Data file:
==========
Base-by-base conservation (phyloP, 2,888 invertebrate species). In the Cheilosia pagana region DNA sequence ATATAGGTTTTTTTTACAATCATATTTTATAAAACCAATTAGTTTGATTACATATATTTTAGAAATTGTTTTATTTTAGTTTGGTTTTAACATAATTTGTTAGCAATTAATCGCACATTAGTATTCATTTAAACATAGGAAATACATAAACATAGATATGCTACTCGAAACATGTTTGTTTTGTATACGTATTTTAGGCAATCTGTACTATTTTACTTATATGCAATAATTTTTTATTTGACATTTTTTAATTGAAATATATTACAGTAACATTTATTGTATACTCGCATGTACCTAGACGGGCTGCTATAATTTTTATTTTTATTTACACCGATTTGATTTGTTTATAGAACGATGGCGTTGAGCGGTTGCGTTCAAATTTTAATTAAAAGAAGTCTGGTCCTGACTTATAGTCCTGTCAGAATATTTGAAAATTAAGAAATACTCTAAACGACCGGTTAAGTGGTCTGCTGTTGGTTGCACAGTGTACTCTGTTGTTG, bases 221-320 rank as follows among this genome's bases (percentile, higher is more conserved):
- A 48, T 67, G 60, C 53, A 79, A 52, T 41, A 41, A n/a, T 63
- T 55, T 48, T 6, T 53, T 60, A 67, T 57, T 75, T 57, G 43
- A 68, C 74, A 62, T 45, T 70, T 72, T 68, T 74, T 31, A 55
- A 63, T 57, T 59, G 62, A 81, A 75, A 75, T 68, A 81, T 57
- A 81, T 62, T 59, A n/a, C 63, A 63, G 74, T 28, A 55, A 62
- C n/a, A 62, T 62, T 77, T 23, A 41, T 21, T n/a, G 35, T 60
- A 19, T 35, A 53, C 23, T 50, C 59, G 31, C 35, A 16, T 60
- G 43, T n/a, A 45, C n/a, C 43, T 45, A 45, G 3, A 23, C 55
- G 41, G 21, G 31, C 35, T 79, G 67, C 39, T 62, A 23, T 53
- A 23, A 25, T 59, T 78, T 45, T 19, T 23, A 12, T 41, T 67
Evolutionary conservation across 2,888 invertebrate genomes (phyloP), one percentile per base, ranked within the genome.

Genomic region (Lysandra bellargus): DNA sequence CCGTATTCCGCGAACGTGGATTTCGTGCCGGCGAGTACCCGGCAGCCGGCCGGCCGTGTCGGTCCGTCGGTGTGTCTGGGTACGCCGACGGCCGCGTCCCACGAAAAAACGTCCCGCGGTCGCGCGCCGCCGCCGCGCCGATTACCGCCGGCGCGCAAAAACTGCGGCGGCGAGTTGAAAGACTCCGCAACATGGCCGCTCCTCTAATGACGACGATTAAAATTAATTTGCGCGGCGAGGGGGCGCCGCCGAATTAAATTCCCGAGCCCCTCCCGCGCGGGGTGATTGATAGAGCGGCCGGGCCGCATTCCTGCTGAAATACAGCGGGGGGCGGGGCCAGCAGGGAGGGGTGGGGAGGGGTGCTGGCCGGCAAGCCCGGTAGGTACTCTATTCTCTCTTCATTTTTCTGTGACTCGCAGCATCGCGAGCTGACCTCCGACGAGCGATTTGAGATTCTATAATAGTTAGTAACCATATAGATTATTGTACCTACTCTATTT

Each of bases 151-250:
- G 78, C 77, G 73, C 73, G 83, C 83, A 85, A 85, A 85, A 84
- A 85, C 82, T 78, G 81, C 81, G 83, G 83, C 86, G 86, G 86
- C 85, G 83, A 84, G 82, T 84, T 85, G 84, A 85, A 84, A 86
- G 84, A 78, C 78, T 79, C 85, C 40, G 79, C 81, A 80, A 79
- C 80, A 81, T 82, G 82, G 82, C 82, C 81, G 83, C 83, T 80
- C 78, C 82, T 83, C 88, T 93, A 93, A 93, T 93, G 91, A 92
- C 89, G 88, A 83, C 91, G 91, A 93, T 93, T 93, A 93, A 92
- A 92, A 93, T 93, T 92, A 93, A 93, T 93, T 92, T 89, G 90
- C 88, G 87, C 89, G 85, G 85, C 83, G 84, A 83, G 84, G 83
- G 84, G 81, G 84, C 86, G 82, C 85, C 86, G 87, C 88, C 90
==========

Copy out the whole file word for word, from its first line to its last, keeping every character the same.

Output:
Base-by-base conservation (phyloP, 2,888 invertebrate species). In the Cheilosia pagana region DNA sequence ATATAGGTTTTTTTTACAATCATATTTTATAAAACCAATTAGTTTGATTACATATATTTTAGAAATTGTTTTATTTTAGTTTGGTTTTAACATAATTTGTTAGCAATTAATCGCACATTAGTATTCATTTAAACATAGGAAATACATAAACATAGATATGCTACTCGAAACATGTTTGTTTTGTATACGTATTTTAGGCAATCTGTACTATTTTACTTATATGCAATAATTTTTTATTTGACATTTTTTAATTGAAATATATTACAGTAACATTTATTGTATACTCGCATGTACCTAGACGGGCTGCTATAATTTTTATTTTTATTTACACCGATTTGATTTGTTTATAGAACGATGGCGTTGAGCGGTTGCGTTCAAATTTTAATTAAAAGAAGTCTGGTCCTGACTTATAGTCCTGTCAGAATATTTGAAAATTAAGAAATACTCTAAACGACCGGTTAAGTGGTCTGCTGTTGGTTGCACAGTGTACTCTGTTGTTG, bases 221-320 rank as follows among this genome's bases (percentile, higher is more conserved):
- A 48, T 67, G 60, C 53, A 79, A 52, T 41, A 41, A n/a, T 63
- T 55, T 48, T 6, T 53, T 60, A 67, T 57, T 75, T 57, G 43
- A 68, C 74, A 62, T 45, T 70, T 72, T 68, T 74, T 31, A 55
- A 63, T 57, T 59, G 62, A 81, A 75, A 75, T 68, A 81, T 57
- A 81, T 62, T 59, A n/a, C 63, A 63, G 74, T 28, A 55, A 62
- C n/a, A 62, T 62, T 77, T 23, A 41, T 21, T n/a, G 35, T 60
- A 19, T 35, A 53, C 23, T 50, C 59, G 31, C 35, A 16, T 60
- G 43, T n/a, A 45, C n/a, C 43, T 45, A 45, G 3, A 23, C 55
- G 41, G 21, G 31, C 35, T 79, G 67, C 39, T 62, A 23, T 53
- A 23, A 25, T 59, T 78, T 45, T 19, T 23, A 12, T 41, T 67
Evolutionary conservation across 2,888 invertebrate genomes (phyloP), one percentile per base, ranked within the genome.

Genomic region (Lysandra bellargus): DNA sequence CCGTATTCCGCGAACGTGGATTTCGTGCCGGCGAGTACCCGGCAGCCGGCCGGCCGTGTCGGTCCGTCGGTGTGTCTGGGTACGCCGACGGCCGCGTCCCACGAAAAAACGTCCCGCGGTCGCGCGCCGCCGCCGCGCCGATTACCGCCGGCGCGCAAAAACTGCGGCGGCGAGTTGAAAGACTCCGCAACATGGCCGCTCCTCTAATGACGACGATTAAAATTAATTTGCGCGGCGAGGGGGCGCCGCCGAATTAAATTCCCGAGCCCCTCCCGCGCGGGGTGATTGATAGAGCGGCCGGGCCGCATTCCTGCTGAAATACAGCGGGGGGCGGGGCCAGCAGGGAGGGGTGGGGAGGGGTGCTGGCCGGCAAGCCCGGTAGGTACTCTATTCTCTCTTCATTTTTCTGTGACTCGCAGCATCGCGAGCTGACCTCCGACGAGCGATTTGAGATTCTATAATAGTTAGTAACCATATAGATTATTGTACCTACTCTATTT

Each of bases 151-250:
- G 78, C 77, G 73, C 73, G 83, C 83, A 85, A 85, A 85, A 84
- A 85, C 82, T 78, G 81, C 81, G 83, G 83, C 86, G 86, G 86
- C 85, G 83, A 84, G 82, T 84, T 85, G 84, A 85, A 84, A 86
- G 84, A 78, C 78, T 79, C 85, C 40, G 79, C 81, A 80, A 79
- C 80, A 81, T 82, G 82, G 82, C 82, C 81, G 83, C 83, T 80
- C 78, C 82, T 83, C 88, T 93, A 93, A 93, T 93, G 91, A 92
- C 89, G 88, A 83, C 91, G 91, A 93, T 93, T 93, A 93, A 92
- A 92, A 93, T 93, T 92, A 93, A 93, T 93, T 92, T 89, G 90
- C 88, G 87, C 89, G 85, G 85, C 83, G 84, A 83, G 84, G 83
- G 84, G 81, G 84, C 86, G 82, C 85, C 86, G 87, C 88, C 90